Astro Elements

The Art Of Astrology

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Medical astrology is a science that demands a union of knowledge of both astrology and medicine. Ideally, it takes years of acquiring astrological expertise and then becoming totally familiar with physiology and anatomy to qualify as a medical astrologer who with the cooperation of a physician can accurately diagnose diseases and advise clients on the best procedures for regaining health.

But in varying degrees the tools of medical astrology are available to all people interested in the science, even those with only fundamental knowledge of astrology and/or medicine. After four years of looking for the best system with which to look at a natal chart and discern a practical approach to finding potential medical problems, I discovered the Med-Scan method, a plan that every layperson, student or professional astrologer can use.

The Med-Scan technique is basically simple. In involves using astrology to determine any individual's potential weak spots. In other words, by examining the planetary combinations and placements in a natal or progressed chart, a medical astrologer can ascertain likely psychological or physical weaknesses that may be causing disease. The medical astrologer then can advise the client on the appropriate tests necessary to verify the astrological speculations. After a physician's tests have confirmed the diagnosis, together the medical astrologer and doctor can outline the best diet and program of nutritional supplements for the individual to regain good health.

Since medical astrology is in its infancy, no medical astrologer can work alone, and nothing can be assumed without verification from a physician. A medical astrologer cannot simply throw out suggestions without having them confirmed by a doctor. It is very necessary, therefore, for the medical astrologer to develop a close, working relationship with the physician in charge of the case.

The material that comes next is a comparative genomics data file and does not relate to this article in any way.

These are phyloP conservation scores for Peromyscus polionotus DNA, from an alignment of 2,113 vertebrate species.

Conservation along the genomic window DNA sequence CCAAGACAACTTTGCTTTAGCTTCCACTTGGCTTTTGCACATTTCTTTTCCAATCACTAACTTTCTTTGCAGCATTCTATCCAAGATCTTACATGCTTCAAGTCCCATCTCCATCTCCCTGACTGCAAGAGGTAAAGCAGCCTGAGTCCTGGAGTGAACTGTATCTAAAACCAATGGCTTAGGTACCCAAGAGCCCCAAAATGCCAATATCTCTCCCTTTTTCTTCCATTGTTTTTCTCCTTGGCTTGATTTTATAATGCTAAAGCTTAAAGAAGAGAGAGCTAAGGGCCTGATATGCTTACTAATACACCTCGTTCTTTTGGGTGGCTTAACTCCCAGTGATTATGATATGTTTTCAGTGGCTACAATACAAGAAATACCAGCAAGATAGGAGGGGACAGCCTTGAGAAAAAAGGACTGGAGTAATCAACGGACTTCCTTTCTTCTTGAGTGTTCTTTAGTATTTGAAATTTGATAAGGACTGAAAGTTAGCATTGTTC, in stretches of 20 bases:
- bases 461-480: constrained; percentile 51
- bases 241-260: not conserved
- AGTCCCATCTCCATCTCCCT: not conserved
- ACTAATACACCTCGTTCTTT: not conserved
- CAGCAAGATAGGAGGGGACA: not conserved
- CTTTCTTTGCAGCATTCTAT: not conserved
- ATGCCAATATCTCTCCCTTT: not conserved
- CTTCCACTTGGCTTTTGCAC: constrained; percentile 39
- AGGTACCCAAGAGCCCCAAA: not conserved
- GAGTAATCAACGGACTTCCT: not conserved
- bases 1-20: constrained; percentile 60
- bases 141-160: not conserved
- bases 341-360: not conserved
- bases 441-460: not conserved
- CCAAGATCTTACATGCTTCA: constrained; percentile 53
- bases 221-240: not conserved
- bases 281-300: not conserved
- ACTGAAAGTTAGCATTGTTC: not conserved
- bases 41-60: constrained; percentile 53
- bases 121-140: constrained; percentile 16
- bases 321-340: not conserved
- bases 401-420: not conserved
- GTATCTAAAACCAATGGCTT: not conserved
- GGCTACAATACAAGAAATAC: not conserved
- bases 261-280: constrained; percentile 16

Although in my years of experience I have worked with any and all doctors willing to use astrology, I have found that usually the most sympathetic to medical astrology are homeopathic physicians and those who adhere to holistic health programs aimed at responding to each individual's different needs. My approach in this book and in practice is also definitely homeopathic rather than the allopathic philosophy that most U.S. doctors espouse.

The word homeopathy comes from two Greek words meaning "similar affections." Homeopaths believe that "like cures like." As a result they provide remedies that, when given to a healthy person, would create the same symptoms that the sick person has. In essence, it is a concept of "fighting fire with fire" or fighting the disease with its own aggressive characteristics. In the end the ailment has not been covered up, as is the case with allopathic medicine.

Allopathic philosophy embraces the notion that the use of drugs to produce effects different from those of the disease will work. Thus allopathic doctors (and most American doctors are trained in allopathy) rely on high dosages of drugs to treat a person. Although this technique may be successful to a point, with the damage incurred along the way by the chemicals given, the body is pressured to fight the adverse effects of the drugs. Furthermore, in allopathic medicine too frequently the root cause of a disease is not sought out, but instead measures are taken simply to provide a drug to give instant relief from the symptoms of a disease.

Homeopathic physicians, on the other hand, always seek out the root cause of an illness, and for the most part they use only natural remedies to treat it, administering the smallest dosage necessary to effect a cure. Homeopathic remedies stimulate the body's own defenses to throw out the offending ailment, creating no harmful side effects. No warnings or cautions are required on homeopathic remedies. In fact, sometimes a cure can be effected simply by a change in diet: homeopathic doctors recognize that poor diets are the root causes of many diseases.